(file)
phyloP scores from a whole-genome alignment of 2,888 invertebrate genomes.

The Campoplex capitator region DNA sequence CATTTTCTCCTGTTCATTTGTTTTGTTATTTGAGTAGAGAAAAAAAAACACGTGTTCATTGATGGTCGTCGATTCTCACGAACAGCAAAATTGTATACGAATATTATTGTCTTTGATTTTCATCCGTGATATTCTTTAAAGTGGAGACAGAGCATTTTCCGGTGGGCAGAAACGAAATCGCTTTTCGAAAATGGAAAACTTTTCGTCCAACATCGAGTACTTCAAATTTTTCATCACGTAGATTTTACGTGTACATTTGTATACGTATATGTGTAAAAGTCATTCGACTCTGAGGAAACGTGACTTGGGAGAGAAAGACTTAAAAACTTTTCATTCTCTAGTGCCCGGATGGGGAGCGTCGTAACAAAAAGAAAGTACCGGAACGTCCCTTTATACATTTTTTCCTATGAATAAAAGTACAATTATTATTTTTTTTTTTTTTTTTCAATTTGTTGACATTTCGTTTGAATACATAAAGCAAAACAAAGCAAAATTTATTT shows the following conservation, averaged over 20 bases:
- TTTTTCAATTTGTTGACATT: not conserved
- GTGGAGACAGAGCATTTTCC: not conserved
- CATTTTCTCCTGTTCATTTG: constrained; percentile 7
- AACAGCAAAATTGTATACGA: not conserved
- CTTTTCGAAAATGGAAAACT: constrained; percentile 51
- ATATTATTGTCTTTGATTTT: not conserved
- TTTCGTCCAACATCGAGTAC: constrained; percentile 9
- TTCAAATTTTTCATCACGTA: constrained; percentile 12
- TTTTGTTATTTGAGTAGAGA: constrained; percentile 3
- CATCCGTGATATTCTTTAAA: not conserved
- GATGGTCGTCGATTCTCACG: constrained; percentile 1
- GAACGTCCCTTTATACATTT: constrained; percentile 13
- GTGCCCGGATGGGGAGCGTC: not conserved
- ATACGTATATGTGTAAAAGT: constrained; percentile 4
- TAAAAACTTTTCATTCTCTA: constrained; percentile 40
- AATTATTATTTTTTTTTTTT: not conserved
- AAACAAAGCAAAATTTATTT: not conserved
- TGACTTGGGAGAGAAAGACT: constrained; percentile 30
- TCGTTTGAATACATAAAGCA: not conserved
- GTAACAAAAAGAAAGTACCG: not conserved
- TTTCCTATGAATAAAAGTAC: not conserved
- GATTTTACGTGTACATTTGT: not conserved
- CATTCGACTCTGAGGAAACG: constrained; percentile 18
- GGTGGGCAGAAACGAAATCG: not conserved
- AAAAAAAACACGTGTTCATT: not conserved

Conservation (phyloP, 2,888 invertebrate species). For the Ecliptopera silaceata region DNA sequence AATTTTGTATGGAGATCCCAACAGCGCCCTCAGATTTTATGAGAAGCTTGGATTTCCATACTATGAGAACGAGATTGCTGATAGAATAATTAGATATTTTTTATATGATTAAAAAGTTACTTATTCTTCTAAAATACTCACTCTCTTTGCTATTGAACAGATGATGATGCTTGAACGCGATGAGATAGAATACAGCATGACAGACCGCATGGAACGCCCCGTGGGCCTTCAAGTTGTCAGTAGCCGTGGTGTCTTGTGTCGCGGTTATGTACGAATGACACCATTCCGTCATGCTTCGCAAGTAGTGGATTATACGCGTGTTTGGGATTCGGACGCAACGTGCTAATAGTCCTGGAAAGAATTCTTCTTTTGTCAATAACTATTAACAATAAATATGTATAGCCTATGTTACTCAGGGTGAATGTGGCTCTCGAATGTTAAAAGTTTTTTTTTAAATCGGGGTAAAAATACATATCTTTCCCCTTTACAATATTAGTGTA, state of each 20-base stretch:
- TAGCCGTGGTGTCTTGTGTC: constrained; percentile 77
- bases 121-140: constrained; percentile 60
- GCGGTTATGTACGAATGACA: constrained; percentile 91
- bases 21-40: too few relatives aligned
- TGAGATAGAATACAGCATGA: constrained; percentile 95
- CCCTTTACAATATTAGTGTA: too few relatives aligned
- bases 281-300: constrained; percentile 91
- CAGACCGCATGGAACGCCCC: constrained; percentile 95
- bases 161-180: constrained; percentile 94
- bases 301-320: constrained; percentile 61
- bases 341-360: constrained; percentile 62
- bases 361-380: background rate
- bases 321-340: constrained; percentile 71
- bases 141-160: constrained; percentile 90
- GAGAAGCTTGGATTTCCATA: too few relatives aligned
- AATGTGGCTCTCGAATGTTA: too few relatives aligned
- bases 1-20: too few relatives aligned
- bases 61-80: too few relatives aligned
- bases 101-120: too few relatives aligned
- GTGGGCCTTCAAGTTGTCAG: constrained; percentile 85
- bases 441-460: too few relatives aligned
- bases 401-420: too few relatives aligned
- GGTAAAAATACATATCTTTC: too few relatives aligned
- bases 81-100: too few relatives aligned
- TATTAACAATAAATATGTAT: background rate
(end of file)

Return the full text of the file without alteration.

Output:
phyloP scores from a whole-genome alignment of 2,888 invertebrate genomes.

The Campoplex capitator region DNA sequence CATTTTCTCCTGTTCATTTGTTTTGTTATTTGAGTAGAGAAAAAAAAACACGTGTTCATTGATGGTCGTCGATTCTCACGAACAGCAAAATTGTATACGAATATTATTGTCTTTGATTTTCATCCGTGATATTCTTTAAAGTGGAGACAGAGCATTTTCCGGTGGGCAGAAACGAAATCGCTTTTCGAAAATGGAAAACTTTTCGTCCAACATCGAGTACTTCAAATTTTTCATCACGTAGATTTTACGTGTACATTTGTATACGTATATGTGTAAAAGTCATTCGACTCTGAGGAAACGTGACTTGGGAGAGAAAGACTTAAAAACTTTTCATTCTCTAGTGCCCGGATGGGGAGCGTCGTAACAAAAAGAAAGTACCGGAACGTCCCTTTATACATTTTTTCCTATGAATAAAAGTACAATTATTATTTTTTTTTTTTTTTTTCAATTTGTTGACATTTCGTTTGAATACATAAAGCAAAACAAAGCAAAATTTATTT shows the following conservation, averaged over 20 bases:
- TTTTTCAATTTGTTGACATT: not conserved
- GTGGAGACAGAGCATTTTCC: not conserved
- CATTTTCTCCTGTTCATTTG: constrained; percentile 7
- AACAGCAAAATTGTATACGA: not conserved
- CTTTTCGAAAATGGAAAACT: constrained; percentile 51
- ATATTATTGTCTTTGATTTT: not conserved
- TTTCGTCCAACATCGAGTAC: constrained; percentile 9
- TTCAAATTTTTCATCACGTA: constrained; percentile 12
- TTTTGTTATTTGAGTAGAGA: constrained; percentile 3
- CATCCGTGATATTCTTTAAA: not conserved
- GATGGTCGTCGATTCTCACG: constrained; percentile 1
- GAACGTCCCTTTATACATTT: constrained; percentile 13
- GTGCCCGGATGGGGAGCGTC: not conserved
- ATACGTATATGTGTAAAAGT: constrained; percentile 4
- TAAAAACTTTTCATTCTCTA: constrained; percentile 40
- AATTATTATTTTTTTTTTTT: not conserved
- AAACAAAGCAAAATTTATTT: not conserved
- TGACTTGGGAGAGAAAGACT: constrained; percentile 30
- TCGTTTGAATACATAAAGCA: not conserved
- GTAACAAAAAGAAAGTACCG: not conserved
- TTTCCTATGAATAAAAGTAC: not conserved
- GATTTTACGTGTACATTTGT: not conserved
- CATTCGACTCTGAGGAAACG: constrained; percentile 18
- GGTGGGCAGAAACGAAATCG: not conserved
- AAAAAAAACACGTGTTCATT: not conserved

Conservation (phyloP, 2,888 invertebrate species). For the Ecliptopera silaceata region DNA sequence AATTTTGTATGGAGATCCCAACAGCGCCCTCAGATTTTATGAGAAGCTTGGATTTCCATACTATGAGAACGAGATTGCTGATAGAATAATTAGATATTTTTTATATGATTAAAAAGTTACTTATTCTTCTAAAATACTCACTCTCTTTGCTATTGAACAGATGATGATGCTTGAACGCGATGAGATAGAATACAGCATGACAGACCGCATGGAACGCCCCGTGGGCCTTCAAGTTGTCAGTAGCCGTGGTGTCTTGTGTCGCGGTTATGTACGAATGACACCATTCCGTCATGCTTCGCAAGTAGTGGATTATACGCGTGTTTGGGATTCGGACGCAACGTGCTAATAGTCCTGGAAAGAATTCTTCTTTTGTCAATAACTATTAACAATAAATATGTATAGCCTATGTTACTCAGGGTGAATGTGGCTCTCGAATGTTAAAAGTTTTTTTTTAAATCGGGGTAAAAATACATATCTTTCCCCTTTACAATATTAGTGTA, state of each 20-base stretch:
- TAGCCGTGGTGTCTTGTGTC: constrained; percentile 77
- bases 121-140: constrained; percentile 60
- GCGGTTATGTACGAATGACA: constrained; percentile 91
- bases 21-40: too few relatives aligned
- TGAGATAGAATACAGCATGA: constrained; percentile 95
- CCCTTTACAATATTAGTGTA: too few relatives aligned
- bases 281-300: constrained; percentile 91
- CAGACCGCATGGAACGCCCC: constrained; percentile 95
- bases 161-180: constrained; percentile 94
- bases 301-320: constrained; percentile 61
- bases 341-360: constrained; percentile 62
- bases 361-380: background rate
- bases 321-340: constrained; percentile 71
- bases 141-160: constrained; percentile 90
- GAGAAGCTTGGATTTCCATA: too few relatives aligned
- AATGTGGCTCTCGAATGTTA: too few relatives aligned
- bases 1-20: too few relatives aligned
- bases 61-80: too few relatives aligned
- bases 101-120: too few relatives aligned
- GTGGGCCTTCAAGTTGTCAG: constrained; percentile 85
- bases 441-460: too few relatives aligned
- bases 401-420: too few relatives aligned
- GGTAAAAATACATATCTTTC: too few relatives aligned
- bases 81-100: too few relatives aligned
- TATTAACAATAAATATGTAT: background rate